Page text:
Jonah Heim (TEX)

Maybe I buried the lead here, but what in the world is going on with Jonah Heim? He went from a draft day and dynasty afterthought to being one of the most valuable fantasy catchers in the majors. There is enough of a sample size at this point where I am slowly becoming more inclined to believe that this is more real than not. Heim has slashed a torrid .313/.368/.519 with 6 HR through 36 games played. The power isn’t prodigious by any means, but catchers with decent pop and an amazing batting average don’t exactly grow on trees either. I want to see a little more from Heim before he jumps into my top 10 catchers for dynasty purposes, but I can absolutely see someone making the case for it.



Elias Diaz (COL)

Elias Diaz has risen from the ashes like a phoenix this year. As of this writing, Diaz is batting .328, which is literally 100 points higher than where he ended last season. His .383 BABIP and .292 xBA both indicate there is some regression coming. Even if he hits .280 the rest of the way, that’s not something to complain about. With just three HR and an average exit velocity hovering under 90 MPH, Diaz appears to have traded power for a higher batting average. To that point, you could say that Diaz is like Jonah Heim light… very light. I wouldn’t mind going after Diaz in two-catcher formats, especially if I am hurting in the batting average or OBP departments.


DYNASTY STATUS: Rising… slightly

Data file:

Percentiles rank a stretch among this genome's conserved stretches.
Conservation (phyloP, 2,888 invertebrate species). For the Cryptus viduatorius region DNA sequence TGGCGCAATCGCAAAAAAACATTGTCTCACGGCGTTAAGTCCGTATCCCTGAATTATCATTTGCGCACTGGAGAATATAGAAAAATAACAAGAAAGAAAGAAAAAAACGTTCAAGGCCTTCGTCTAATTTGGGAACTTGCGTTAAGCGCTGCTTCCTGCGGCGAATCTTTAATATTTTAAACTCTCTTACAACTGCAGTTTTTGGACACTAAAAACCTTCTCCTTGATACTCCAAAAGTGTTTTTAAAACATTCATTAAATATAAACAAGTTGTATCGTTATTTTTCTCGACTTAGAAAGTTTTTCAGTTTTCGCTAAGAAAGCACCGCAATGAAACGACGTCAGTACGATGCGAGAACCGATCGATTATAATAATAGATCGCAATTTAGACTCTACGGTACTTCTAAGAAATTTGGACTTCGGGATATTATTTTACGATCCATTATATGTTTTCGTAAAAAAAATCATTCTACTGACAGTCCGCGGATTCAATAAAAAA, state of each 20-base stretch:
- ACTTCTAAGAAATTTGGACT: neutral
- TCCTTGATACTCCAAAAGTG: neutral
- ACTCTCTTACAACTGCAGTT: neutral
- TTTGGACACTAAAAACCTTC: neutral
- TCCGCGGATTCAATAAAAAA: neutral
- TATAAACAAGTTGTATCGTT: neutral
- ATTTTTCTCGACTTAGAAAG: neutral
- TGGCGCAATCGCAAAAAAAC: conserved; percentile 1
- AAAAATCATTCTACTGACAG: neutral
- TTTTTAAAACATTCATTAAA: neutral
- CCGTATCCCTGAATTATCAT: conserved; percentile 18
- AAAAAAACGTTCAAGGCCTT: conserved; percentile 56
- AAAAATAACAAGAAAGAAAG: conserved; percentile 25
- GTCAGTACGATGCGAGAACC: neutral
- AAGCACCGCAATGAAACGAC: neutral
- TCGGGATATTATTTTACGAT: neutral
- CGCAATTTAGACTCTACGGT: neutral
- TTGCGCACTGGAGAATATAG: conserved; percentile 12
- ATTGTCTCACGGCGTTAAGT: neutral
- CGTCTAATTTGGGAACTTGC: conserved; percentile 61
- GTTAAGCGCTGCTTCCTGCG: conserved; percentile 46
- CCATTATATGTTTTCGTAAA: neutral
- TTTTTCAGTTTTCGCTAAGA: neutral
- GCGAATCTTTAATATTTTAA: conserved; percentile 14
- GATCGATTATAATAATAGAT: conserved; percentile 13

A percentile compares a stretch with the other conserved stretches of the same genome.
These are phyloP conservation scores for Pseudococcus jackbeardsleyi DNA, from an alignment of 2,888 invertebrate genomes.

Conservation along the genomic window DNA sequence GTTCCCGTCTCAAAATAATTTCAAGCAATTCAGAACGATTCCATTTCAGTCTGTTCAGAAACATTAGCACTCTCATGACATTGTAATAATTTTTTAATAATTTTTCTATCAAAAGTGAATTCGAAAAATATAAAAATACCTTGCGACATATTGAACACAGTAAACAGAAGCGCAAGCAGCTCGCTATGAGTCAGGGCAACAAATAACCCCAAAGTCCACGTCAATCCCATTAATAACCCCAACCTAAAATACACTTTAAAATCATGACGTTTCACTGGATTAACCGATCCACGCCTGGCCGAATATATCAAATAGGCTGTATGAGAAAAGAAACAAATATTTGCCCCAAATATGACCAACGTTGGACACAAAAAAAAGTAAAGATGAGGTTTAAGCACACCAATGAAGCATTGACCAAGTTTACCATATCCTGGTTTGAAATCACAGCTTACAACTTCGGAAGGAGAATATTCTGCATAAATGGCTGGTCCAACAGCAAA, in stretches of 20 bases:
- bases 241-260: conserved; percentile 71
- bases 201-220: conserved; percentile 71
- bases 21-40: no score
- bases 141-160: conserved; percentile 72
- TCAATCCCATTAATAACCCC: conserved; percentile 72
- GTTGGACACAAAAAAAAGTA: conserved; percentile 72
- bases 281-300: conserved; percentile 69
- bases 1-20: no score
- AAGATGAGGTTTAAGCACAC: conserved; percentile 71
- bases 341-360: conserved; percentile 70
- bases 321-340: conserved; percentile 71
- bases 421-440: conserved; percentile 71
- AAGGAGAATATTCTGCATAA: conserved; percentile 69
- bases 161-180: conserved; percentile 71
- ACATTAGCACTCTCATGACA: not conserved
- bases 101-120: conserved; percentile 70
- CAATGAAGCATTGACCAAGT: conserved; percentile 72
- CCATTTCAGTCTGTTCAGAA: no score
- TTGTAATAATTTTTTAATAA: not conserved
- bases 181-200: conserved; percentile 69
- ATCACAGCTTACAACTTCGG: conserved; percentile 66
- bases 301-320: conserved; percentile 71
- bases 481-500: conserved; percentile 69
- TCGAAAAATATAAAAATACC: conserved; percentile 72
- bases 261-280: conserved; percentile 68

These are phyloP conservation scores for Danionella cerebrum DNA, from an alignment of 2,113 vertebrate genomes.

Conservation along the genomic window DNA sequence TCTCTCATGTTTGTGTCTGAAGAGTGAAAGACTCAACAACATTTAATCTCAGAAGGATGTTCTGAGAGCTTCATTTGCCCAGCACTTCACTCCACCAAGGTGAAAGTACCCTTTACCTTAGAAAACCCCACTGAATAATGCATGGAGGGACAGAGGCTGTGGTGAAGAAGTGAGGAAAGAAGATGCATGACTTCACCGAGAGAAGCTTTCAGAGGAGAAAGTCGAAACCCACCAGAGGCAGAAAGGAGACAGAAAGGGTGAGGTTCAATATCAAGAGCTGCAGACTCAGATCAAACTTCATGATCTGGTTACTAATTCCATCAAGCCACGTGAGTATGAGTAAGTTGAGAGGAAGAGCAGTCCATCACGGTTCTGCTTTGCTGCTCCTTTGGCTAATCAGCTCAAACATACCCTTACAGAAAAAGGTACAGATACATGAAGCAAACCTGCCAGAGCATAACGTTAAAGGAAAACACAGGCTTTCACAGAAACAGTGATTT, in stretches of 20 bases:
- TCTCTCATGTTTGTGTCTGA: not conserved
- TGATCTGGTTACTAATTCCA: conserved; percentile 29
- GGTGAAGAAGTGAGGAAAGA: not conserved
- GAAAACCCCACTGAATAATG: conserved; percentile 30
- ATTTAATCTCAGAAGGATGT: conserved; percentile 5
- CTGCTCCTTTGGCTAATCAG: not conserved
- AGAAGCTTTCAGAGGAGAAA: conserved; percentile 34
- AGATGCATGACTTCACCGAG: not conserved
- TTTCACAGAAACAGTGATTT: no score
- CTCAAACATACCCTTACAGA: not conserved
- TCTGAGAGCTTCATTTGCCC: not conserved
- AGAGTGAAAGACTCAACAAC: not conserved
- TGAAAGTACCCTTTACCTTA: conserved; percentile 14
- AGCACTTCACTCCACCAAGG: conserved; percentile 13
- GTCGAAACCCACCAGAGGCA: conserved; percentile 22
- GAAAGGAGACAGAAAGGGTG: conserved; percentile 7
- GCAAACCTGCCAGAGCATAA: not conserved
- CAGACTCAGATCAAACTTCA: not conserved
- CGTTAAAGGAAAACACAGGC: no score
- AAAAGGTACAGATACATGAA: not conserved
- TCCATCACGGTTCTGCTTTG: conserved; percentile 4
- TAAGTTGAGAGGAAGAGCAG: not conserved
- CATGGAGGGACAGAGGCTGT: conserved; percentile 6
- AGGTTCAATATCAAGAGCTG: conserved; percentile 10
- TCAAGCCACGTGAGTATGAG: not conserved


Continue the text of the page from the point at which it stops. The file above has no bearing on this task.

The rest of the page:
Yeiner Fernandez (A+, LAD)

We are going to check in on two catchers in the Dodgers system, and the first of which is probably the lesser known of the pair by far. Yeiner Fernandez is a 20-year-old prospect who is still making up for lost time in the Dodger’s farm system due to coming in right before COVID shut things down in 2020. He is not an imposing figure by any stretch at 5’9″ and 170 pounds, but he is athletic and could move off catcher to 2B.

So how do his tools breakdown from a fantasy standpoint though? Well to put it simply, the guy can hit. He is batting .321 in High-A so far this year, but the power hasn’t quite developed yet with just three HR.  The comp everyone like to make for Yeiner is Austin Barnes, but he is showing more potential and could end up being at least a league average bat at second base or an above average bat at catcher if that’s where he sticks. Fernandez has good plate discipline and is someone to watch for sure, especially when he gets pushed up to Double-A. In deeper dynasties where more than 300 prospects are rostered, he is definitely worth a look. Either way, keep an eye on him because if he can grow into 15-20 HR power and retain a high average, then he will shoot up prospect ranks.


Diego Cartaya (AA, LAD)

Once seen as the top catching prospect on the Dodgers farm, Diego Cartaya seems to have hit a wall at Double-A slashing .198/.305/.358. He is a big guy with an explosive swing who also knows how to take a walk. Those things will all play in the bigs, but his 27% strikeout is something to keep an eye on. More concerning than that is how stacked the Dodgers are in the majors and the minors at the position. They currently have Will Smith on the MLB roster, hot prospect Dalton Rushing destroying the minors, and the aforementioned Yeiner Fernandez climbing the ladder. Cartaya looks like a good buy-low right now for deeper dynasties, but his value might ultimately be tied to a trade. Fingers crossed!


Gabe Zammit

Gabe Zammit has been writing about baseball since 2017. He is a contributor on Pitcher List in addition to Friends with Fantasy Benefits. Outside of the baseball world, Gabe is a music director and producer and loves to chat about anything and everything music.